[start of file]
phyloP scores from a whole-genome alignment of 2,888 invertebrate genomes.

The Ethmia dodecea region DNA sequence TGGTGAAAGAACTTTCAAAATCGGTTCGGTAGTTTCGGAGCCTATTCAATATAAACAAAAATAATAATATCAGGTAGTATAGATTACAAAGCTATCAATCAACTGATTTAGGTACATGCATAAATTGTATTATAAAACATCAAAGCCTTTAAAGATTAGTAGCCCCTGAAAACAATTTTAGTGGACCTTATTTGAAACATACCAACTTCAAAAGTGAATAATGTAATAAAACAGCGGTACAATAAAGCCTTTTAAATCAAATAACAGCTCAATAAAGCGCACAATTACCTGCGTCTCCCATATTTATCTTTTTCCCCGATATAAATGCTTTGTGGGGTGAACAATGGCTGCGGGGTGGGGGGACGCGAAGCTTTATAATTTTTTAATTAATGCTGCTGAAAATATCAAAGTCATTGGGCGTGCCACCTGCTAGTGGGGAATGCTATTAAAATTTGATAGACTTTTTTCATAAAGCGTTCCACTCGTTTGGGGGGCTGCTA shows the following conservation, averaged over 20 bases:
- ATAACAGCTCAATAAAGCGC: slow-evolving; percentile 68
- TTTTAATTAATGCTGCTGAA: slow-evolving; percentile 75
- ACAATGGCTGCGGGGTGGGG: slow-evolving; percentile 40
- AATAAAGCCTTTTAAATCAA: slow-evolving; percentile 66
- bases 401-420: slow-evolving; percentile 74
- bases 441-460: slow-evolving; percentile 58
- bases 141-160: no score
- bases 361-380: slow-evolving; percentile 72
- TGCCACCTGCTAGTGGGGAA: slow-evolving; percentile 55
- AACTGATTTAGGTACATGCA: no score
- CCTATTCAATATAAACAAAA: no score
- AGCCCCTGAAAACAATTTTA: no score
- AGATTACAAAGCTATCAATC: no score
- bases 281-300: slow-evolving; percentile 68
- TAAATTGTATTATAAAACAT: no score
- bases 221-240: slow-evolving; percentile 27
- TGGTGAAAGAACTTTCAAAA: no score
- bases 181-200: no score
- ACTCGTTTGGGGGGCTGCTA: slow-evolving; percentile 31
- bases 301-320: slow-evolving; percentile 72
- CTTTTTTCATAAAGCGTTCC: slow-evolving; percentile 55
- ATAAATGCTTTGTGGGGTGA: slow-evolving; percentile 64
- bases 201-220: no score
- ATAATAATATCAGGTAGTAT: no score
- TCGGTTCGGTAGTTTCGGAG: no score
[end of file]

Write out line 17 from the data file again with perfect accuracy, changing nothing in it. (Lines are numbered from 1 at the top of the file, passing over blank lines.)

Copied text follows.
- TAAATTGTATTATAAAACAT: no score